Puerto Rico`s History of U.S. Citizenship

Find out how Puerto Rico first gained their U.S. Citizenship and how that effects the residents in Puerto Rico.

100 years of Puerto Ricans’ U.S. citizenship and the political status

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By Edwin Melendez and Charles R. Venator-Santiago

 

In 1917, the Jones Act extended U.S. citizenship to Puerto Ricans. Many law- and policy-makers in the U.S and Puerto Rico erroneously believe —or deceivingly propose —that U.S. citizenship for island-born Puerto Ricans residing in Puerto Rico is contingent upon the resolution of the territorial status of Puerto Rico. 

A century after the enactment of the Jones Act, recent events have brought the permanency of Puerto Rican U.S. citizenship to the forefront of political considerations. Last summer, in a span of a few days, Congress enacted one law and the Supreme Court decided two cases that affirmed the Puerto Rico’s century-old unincorporated territorial status.

Earlier this year the Commonwealth government enacted a law for a non-binding plebiscite on the status of Puerto Rico on June 11, 2017. This will be the fifth status plebiscite since the Puerto Rican legislature began conducting these electoral events.   The ballot will offer only two options: Statehood and Independence/Free Association, and exclude the traditional “Commonwealth” status option. Because of the exclusion of the “Commonwealth” status option, among other reasons, the 2017 status plebiscite, as was the case in the 2012 referendum, lacks the endorsement of the Partido Popular Democratico, the island’s main opposition political party.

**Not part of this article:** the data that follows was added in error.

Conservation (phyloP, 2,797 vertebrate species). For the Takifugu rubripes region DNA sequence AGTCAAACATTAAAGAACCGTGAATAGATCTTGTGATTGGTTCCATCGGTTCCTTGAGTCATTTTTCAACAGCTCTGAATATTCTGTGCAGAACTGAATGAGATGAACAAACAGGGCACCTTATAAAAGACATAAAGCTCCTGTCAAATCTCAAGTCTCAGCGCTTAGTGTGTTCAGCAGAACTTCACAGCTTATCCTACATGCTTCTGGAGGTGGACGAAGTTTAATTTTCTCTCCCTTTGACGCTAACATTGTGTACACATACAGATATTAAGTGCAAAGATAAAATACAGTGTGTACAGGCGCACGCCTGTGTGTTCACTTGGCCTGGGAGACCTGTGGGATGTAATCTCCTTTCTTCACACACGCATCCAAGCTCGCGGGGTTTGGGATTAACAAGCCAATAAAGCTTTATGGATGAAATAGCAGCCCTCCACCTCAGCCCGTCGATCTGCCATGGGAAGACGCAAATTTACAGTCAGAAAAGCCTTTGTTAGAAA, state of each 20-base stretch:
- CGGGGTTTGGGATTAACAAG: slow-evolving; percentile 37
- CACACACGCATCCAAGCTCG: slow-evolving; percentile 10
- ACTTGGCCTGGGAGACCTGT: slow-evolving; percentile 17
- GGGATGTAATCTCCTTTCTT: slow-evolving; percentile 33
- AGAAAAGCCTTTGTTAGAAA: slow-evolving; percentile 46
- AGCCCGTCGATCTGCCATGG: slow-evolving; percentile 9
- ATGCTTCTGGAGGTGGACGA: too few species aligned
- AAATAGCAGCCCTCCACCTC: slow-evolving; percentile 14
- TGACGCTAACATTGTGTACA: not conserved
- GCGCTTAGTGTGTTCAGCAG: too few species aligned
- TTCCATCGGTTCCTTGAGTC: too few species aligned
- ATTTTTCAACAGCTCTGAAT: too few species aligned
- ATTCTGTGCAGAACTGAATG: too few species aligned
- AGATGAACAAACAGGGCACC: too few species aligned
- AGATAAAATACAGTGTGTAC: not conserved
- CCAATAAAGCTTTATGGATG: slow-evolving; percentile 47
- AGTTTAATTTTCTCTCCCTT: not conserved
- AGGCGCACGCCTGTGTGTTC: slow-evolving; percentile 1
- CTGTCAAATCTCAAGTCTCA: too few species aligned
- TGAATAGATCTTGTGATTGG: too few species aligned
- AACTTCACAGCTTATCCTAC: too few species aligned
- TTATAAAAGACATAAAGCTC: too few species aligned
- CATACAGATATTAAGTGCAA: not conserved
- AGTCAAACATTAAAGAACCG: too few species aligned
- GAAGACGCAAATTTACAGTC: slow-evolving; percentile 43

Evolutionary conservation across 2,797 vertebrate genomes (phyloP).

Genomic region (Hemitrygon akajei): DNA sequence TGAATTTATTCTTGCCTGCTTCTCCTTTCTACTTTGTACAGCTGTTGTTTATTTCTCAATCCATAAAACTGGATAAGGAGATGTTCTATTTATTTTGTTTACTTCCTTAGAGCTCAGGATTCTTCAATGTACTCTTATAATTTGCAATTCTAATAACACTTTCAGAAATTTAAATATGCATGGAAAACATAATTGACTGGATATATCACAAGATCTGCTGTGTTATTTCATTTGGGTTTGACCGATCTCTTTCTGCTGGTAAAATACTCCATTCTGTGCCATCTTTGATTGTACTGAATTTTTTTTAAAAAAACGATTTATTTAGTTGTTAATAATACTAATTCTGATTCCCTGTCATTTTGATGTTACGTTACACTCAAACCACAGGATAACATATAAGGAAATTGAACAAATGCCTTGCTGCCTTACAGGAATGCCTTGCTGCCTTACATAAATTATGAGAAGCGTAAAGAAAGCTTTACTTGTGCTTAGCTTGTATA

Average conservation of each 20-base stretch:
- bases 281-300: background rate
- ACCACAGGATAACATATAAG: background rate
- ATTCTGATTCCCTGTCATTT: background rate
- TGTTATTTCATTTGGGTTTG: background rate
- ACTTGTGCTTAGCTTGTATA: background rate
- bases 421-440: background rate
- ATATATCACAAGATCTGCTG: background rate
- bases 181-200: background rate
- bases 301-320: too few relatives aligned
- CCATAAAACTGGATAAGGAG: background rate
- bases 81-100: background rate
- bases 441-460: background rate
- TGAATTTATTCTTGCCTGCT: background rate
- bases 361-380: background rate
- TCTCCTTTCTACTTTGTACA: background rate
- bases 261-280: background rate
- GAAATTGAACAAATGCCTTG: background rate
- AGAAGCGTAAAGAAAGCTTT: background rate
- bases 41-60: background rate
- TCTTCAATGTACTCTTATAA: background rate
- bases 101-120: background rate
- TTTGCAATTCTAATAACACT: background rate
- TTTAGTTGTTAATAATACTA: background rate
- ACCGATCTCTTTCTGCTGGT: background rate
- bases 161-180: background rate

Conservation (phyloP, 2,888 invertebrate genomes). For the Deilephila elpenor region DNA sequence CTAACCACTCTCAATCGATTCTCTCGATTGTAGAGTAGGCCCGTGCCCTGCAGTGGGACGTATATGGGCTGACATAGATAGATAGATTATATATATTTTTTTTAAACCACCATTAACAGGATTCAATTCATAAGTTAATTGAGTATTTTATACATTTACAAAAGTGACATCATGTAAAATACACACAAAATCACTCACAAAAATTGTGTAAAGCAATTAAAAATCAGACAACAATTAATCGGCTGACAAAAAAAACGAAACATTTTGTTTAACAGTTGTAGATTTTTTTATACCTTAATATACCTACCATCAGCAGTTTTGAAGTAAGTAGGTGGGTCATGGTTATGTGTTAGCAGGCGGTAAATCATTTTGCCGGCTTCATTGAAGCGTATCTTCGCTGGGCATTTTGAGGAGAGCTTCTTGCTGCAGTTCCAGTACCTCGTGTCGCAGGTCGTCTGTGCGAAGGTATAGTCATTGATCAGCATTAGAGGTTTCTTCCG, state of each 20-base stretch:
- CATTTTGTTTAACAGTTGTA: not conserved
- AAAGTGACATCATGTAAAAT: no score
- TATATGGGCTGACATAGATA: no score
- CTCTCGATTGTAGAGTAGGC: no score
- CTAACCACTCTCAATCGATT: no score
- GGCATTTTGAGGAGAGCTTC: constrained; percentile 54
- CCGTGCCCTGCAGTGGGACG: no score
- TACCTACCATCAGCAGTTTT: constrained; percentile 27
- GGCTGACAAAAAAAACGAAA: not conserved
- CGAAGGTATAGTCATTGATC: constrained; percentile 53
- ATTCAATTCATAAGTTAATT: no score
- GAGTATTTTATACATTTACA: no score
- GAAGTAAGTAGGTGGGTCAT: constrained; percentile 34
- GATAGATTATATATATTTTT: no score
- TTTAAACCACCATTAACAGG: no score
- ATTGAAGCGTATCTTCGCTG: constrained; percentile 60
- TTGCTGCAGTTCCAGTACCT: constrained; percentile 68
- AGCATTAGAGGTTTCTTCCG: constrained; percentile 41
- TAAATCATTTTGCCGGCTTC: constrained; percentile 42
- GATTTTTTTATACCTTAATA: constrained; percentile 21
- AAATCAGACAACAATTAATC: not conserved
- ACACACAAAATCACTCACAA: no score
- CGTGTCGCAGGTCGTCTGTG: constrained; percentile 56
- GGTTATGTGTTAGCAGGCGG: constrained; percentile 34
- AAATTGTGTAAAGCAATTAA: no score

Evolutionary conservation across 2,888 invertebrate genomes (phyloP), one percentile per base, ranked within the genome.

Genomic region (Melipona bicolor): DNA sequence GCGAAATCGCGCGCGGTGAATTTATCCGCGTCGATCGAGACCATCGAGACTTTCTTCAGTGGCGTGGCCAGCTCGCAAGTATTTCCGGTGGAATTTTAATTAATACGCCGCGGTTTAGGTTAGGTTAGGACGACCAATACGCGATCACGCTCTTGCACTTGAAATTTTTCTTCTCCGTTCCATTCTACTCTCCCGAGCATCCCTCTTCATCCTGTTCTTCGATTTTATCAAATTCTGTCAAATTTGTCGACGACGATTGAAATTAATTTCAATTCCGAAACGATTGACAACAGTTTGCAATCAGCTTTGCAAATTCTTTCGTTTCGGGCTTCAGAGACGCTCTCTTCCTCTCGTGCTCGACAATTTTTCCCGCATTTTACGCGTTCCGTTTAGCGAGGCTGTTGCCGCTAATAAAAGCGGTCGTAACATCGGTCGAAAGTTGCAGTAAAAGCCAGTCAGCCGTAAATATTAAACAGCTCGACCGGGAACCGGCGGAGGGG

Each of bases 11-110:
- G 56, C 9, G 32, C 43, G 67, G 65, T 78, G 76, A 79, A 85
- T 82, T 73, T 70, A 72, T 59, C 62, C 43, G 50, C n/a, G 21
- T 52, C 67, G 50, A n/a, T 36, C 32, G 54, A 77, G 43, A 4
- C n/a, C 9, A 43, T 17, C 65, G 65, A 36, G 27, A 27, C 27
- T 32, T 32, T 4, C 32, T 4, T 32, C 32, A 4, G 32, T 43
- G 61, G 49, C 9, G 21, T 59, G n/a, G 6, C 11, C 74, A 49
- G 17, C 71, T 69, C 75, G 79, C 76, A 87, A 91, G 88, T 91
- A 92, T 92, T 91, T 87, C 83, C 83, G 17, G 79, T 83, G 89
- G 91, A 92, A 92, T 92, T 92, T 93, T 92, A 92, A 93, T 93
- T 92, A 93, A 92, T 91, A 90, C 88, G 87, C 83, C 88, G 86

One of our most ordered and popular dishes is the traditional filet mignon steak. Its crunchy and great looking crust served with vegetables assortments makes it a perfect dinner for the whole family. - thehill.com

Let's not take citizenship for granted | Opinion

By Samuel Delgado

 

Today marks the 100th anniversary of the Jones-Shafroth Act providing Puerto Ricans with American statutory citizenship, meaning that citizenship was granted by an act of Congress and not by the Constitution.

In another time and under different circumstances, this anniversary would probably have gotten little attention, as average people take their citizenship for granted. But this year, the anniversary takes on more significance because our country is embroiled in the contentious debate over immigration and who should be granted citizenship.

While technically not immigrants, Puerto Ricans are migrants, as in people who move from one place to another within a country. However, the feelings Puerto Ricans have always had is that of cultural immigrants. Our language, culture and customs were different, and Puerto Rico was viewed as a possession of the United States.

The history of Puerto Ricans in mainland America has been as diverse and as conflicted as the story of America itself, running from one end of the political spectrum to the other; from Independista Lolita Lebron firing her semi-automatic pistol in the U.S. House of Representatives and shouting "!Viva Puerto Rico Libre!" to right-wing Marine Corps Lt. Gen. Pedro Augusto del Valle's formation of the "Defenders of the American Constitution, "whose main goal was to purge the United States of any communist influence in the 1950s.

-nj.com

 

 

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